Many teenagers aren’t deterred from drinking alcohol just because it happens to be illegal, but maybe the chance of developing non-cancerous breast disease will make teen girls think twice before picking up that six-pack of hard lemonade: A new study suggests that frequent alcohol consumption could increase the chances that a teen will get benign breast disease in their 20s.
USAToday discusses the study’s research, which was published online recently in the journal Pediatrics. The study found that the diagnoses of BBD like fibroadenoma, a noncancerous tumor, in women under 30 rose as their consumption rose “to a 5.5 times greater risk for drinking six or seven days per week, when compared with those who never drank or who drank less than once per week.”
Study co-author Catherine Berkey, a biostatistician at Harvard Medical School in Boston, explains that the experiment was unique because it relied on girls reporting their drinking habits while they were still teens, as oppose to other studies that use information from women simply recalling their drinking habits years later.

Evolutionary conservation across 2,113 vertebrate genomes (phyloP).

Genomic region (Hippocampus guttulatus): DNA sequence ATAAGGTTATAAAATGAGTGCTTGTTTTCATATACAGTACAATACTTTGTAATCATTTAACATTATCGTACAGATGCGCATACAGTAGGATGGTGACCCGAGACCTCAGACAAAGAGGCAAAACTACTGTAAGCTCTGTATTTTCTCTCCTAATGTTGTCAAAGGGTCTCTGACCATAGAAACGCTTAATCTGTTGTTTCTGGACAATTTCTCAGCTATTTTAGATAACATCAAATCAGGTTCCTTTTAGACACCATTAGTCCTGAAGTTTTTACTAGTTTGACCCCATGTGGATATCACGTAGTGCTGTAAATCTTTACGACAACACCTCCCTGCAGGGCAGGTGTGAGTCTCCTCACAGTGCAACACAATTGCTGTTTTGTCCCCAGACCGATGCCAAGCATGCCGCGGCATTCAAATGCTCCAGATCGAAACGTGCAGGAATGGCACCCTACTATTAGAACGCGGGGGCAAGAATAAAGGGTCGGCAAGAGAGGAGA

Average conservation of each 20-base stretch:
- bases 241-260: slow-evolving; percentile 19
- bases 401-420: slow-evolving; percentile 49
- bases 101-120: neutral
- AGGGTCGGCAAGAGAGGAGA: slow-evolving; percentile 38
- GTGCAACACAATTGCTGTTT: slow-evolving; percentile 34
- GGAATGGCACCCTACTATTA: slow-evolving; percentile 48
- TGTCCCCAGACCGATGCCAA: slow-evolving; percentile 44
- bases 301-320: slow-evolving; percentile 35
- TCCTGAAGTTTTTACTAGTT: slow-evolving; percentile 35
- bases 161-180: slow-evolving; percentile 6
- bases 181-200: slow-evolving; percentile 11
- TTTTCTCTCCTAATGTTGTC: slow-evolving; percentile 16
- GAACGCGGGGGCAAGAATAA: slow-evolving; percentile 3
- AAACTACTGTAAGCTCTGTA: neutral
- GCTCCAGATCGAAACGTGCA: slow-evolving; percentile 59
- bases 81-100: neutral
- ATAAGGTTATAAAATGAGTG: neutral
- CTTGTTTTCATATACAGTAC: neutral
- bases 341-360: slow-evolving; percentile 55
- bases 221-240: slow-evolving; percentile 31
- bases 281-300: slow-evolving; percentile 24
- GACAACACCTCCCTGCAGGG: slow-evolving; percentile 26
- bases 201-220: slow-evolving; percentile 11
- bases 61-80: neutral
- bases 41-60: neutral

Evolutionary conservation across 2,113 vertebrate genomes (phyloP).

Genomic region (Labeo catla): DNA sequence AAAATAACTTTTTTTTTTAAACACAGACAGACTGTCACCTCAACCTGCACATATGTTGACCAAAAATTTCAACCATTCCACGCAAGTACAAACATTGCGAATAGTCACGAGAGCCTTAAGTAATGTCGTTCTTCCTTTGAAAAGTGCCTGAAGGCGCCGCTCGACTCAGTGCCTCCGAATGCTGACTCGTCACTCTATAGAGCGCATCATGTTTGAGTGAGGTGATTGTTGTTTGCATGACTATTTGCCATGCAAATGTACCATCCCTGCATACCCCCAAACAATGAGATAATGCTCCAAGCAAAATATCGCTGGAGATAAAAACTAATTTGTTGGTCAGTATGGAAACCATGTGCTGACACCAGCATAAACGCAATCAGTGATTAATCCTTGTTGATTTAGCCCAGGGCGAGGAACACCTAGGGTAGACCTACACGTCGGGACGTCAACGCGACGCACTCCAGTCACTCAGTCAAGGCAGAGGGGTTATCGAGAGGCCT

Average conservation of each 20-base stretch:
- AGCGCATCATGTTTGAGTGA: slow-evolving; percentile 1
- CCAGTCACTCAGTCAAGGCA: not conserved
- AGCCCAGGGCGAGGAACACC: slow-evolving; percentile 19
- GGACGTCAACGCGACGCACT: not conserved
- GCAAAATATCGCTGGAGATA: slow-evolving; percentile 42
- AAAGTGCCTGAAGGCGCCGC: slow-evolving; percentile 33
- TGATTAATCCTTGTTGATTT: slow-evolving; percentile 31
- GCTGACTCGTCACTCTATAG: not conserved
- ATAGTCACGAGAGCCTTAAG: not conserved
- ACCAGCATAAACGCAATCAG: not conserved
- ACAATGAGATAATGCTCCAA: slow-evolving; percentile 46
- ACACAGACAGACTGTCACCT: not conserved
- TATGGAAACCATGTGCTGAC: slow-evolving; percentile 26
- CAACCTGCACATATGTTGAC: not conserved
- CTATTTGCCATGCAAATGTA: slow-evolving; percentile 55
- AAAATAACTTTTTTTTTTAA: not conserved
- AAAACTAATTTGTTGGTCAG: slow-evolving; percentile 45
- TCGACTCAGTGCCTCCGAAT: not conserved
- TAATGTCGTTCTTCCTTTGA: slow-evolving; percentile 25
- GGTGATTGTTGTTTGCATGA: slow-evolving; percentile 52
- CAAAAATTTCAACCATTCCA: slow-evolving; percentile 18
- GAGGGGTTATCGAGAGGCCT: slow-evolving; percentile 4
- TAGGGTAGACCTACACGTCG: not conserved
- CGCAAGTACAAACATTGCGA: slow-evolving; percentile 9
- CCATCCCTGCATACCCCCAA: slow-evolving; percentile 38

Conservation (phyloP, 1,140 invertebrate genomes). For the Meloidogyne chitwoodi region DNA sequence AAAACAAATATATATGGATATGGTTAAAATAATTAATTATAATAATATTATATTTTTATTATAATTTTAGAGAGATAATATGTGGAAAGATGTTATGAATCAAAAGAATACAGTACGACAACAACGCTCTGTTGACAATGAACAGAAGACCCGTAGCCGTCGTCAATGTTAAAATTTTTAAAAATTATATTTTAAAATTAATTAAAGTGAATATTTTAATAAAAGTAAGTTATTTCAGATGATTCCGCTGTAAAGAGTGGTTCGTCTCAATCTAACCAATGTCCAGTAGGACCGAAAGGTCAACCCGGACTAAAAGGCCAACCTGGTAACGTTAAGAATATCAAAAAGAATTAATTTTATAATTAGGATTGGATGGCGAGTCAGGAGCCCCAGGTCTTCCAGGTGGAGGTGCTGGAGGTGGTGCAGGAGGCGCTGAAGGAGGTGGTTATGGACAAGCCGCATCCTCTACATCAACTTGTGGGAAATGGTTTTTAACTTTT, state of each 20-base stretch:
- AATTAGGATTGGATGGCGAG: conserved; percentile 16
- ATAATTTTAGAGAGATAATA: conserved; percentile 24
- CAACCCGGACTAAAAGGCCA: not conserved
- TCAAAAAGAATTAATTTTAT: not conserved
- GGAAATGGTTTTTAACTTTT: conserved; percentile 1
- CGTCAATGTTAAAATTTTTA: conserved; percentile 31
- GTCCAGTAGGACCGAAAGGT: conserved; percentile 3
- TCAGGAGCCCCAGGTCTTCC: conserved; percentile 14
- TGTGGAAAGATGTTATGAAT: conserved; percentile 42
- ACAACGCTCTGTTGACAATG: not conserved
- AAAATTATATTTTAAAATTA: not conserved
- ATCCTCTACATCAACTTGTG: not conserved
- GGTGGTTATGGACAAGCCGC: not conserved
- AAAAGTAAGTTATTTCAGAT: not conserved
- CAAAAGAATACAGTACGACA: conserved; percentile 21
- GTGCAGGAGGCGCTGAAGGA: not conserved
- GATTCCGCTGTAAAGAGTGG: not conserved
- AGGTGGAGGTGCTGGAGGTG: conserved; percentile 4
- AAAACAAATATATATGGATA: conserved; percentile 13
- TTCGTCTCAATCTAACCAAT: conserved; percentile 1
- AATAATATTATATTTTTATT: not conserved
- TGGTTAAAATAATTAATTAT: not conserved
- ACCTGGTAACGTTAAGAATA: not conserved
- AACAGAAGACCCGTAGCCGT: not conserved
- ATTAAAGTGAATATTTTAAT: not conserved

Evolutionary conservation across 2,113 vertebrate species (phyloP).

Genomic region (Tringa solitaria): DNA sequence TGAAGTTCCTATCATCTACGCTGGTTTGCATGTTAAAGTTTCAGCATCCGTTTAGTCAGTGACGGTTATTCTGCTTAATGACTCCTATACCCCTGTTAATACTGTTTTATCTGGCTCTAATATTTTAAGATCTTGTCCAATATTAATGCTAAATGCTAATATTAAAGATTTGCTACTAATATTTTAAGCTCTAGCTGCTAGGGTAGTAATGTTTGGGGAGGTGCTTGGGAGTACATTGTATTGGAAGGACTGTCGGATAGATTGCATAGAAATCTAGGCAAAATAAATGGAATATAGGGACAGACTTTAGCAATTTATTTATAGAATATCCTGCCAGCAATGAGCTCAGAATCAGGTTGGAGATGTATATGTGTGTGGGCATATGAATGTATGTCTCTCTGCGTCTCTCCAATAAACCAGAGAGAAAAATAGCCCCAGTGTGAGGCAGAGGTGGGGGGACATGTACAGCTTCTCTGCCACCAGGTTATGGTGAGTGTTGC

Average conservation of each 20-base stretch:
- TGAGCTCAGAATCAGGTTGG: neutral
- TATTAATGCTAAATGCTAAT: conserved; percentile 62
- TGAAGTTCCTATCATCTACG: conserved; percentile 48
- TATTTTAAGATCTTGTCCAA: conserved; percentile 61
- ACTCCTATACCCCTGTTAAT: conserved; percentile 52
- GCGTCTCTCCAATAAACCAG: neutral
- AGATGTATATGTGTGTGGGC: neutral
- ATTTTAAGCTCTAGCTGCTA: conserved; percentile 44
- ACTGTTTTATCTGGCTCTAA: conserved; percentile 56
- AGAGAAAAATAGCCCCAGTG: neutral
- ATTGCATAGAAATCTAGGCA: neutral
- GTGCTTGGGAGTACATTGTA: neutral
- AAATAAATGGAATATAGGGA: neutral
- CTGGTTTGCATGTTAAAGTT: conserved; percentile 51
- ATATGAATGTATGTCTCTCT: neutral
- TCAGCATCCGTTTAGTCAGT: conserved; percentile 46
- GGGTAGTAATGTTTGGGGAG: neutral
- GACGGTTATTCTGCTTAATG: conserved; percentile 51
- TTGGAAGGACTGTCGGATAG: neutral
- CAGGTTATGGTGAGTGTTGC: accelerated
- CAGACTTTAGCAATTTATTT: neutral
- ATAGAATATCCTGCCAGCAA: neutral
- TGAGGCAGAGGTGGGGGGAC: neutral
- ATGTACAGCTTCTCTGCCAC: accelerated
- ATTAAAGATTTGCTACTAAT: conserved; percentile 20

“Our new study is the first in which alcohol data were collected during adolescence, with continued follow-up in the females as they develop disease,” she said, adding that having a benign breast disease is known to also raise the risk for breast cancer.
Dr. Patricia Ganz, director of cancer prevention and control research at the Jonsson Comprehensive Cancer Center at the University of California, Los Angeles, says the new study is “excellent,” but that it shouldn’t necessarily be used to warn kids against drinking.
“I wouldn’t scare (teens) and say, ‘You are going to get breast cancer if you drink,'” Ganz told USA oday. But, duh: “The public health message is, these young girls shouldn’t be drinking anyway.”